Wednesday, May 27, 2009

Marriage Equality And Human Rights

What amazed me about so much of the support for state constitutional amendments opposing same sex marriage, such as the just upheld Prop. 8 in California, is the amount of energy which these people used which we don't see put into fighting actions related to marriage which don't involve 2 consenting adults.

If all those who worked to get Prop 8 passed had been as dedicated to stopping the widespread marital violence (primarily husband against wife) which undermines heterosexual marriage then there would be no need for a national domestic violence hotline. If all those people became as active against marital rape and abuse, with no accompanying victim blaming, that would strengthen heterosexual marriage in a way that no state constitutional amendment ever could.

So why are so many pro-marriage advocates AWOL from the effort to stop domestic violence? Too often the answer is, "Of course we are against domestic violence, but ..." Or their solution is to focus on the actions of the victims of domestic violence. Or they oppose efforts to prevent this type of violence among adults and teens because those efforts are inclusive of all types of couples. An example of this is going on right now in South Carolina.

Gay rights advocates on Tuesday protested the exclusion of gay and lesbian relationships from a South Carolina bill meant to curb teen dating violence. [...] The measure requires school districts to create dating violence prevention policies for sixth- through 12th-graders and print the policies in school handbooks or Web sites by next summer.

Rep. Gilda Cobb-Hunter, D-Orangeburg, said the bill was hijacked by homophobia, as the House voted May 14 to add the “heterosexual” caveat. Rep. Greg Delleney, R-Chester, said he pushed for the change to “preserve traditional values in South Carolina's public schools,” and not allow for teaching about same-sex relationships. Democrats blocked final approval of the bill Thursday in the House.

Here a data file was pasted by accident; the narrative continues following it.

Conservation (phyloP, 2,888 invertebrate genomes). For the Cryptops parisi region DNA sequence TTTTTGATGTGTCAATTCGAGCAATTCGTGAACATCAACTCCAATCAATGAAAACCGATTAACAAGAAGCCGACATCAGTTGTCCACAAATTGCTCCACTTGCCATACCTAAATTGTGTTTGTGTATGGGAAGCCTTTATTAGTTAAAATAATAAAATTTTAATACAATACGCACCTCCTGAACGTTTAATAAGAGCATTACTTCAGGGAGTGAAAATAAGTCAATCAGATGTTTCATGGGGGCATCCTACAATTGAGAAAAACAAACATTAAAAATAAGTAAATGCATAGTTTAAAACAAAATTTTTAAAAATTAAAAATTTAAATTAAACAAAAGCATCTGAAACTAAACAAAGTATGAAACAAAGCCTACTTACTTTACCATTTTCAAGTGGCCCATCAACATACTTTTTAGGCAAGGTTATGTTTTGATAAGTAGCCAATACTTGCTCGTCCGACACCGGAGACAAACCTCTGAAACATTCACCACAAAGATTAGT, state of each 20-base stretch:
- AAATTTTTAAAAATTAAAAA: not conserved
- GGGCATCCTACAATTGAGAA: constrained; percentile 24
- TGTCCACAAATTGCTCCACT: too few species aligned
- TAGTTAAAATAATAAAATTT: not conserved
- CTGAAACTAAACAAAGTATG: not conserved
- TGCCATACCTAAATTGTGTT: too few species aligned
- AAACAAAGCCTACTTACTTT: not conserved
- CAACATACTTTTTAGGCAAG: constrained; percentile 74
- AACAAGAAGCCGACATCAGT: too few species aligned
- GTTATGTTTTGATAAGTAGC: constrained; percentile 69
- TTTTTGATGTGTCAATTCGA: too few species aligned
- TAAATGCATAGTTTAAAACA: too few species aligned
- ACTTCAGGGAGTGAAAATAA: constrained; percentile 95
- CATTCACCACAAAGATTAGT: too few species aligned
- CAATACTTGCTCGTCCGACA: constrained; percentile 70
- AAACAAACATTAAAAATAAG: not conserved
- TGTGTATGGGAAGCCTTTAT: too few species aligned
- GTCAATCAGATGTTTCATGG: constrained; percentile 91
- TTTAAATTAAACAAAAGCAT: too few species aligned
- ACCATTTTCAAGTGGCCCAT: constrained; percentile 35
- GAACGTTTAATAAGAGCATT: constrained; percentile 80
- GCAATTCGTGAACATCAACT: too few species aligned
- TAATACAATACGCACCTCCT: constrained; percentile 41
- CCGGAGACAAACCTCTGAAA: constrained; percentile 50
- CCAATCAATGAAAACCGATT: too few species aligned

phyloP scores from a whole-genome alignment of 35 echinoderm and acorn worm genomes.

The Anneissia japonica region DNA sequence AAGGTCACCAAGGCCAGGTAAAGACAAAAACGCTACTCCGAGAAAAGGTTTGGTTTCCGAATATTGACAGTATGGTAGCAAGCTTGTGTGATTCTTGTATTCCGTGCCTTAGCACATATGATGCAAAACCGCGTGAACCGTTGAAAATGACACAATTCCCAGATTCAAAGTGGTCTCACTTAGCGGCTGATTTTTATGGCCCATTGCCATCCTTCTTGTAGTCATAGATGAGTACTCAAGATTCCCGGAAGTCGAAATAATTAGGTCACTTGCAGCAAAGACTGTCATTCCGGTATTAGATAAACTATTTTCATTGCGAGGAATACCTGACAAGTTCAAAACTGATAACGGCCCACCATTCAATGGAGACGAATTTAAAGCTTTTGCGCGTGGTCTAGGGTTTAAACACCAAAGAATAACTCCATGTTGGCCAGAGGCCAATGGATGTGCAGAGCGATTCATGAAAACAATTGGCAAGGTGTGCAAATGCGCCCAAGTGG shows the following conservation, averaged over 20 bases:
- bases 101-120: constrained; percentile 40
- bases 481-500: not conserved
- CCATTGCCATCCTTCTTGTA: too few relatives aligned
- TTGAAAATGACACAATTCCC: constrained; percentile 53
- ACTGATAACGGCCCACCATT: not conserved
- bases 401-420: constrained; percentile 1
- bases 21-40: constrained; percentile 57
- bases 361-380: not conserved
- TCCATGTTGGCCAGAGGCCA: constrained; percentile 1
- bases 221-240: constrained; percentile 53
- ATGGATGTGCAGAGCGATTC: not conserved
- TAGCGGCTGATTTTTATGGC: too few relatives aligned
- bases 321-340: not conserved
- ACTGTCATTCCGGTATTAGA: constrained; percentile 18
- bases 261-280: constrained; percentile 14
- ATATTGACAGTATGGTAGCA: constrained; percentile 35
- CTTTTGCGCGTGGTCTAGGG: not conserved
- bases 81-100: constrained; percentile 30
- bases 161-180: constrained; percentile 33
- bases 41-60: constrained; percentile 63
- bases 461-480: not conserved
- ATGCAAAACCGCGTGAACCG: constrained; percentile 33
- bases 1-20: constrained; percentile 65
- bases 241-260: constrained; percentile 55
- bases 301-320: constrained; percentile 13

This move by Rep. Delleney means that fighting non-violent same-sex relationships is a higher priority than fighting violence inside dating relationships. By excluding mention of non-heterosexual relationships in the bill those who voted for this amendment inadvertently supported creating an image where violent equals heterosexual.

A heterosexual marriage is destroyed each time a husband kills his wife or vice versa. According to the Bureau of Justice Statistics, on average each day in the US more than 3 women are killed by their husbands or boyfriends.

Pro-marriage advocates often oppose the work of feminists related to violence against women, but since feminists have been focused on domestic violence the number of men murdered by intimate partners has dropped by 75% from 1976 to 2005.

When a wife leaves an abusive marriage she is not the one who has destroyed the marriage, she is merely abandoning an environment which is not safe for her or her children.

If a husband built and ran a meth lab in the basement of the family's home, nobody would be scolding that wife for removing herself and their children from that toxic building before it exploded. Yet too often the traditional marriage supporters save their outrage for victims of marital violence who get divorced and for same-sex couples who get married.

I guess the problem comes down to whether your emphasis is on supporting traditional or supporting marriage. Husbands murdering their wives has a long tradition, but I for one do not want to protect that tradition. Violence within a marriage attacks the foundation of the marriage as does any system which supports that violence.

If we want heterosexual marriage upheld then we need to address what is attacking it from within. Violence is the number 1 culprit.

This video highlights that the issue of government recognized same-sex marriage is about advancing human rights.


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posted by Marcella Chester @ 1:05 PM   0 comments links to this post


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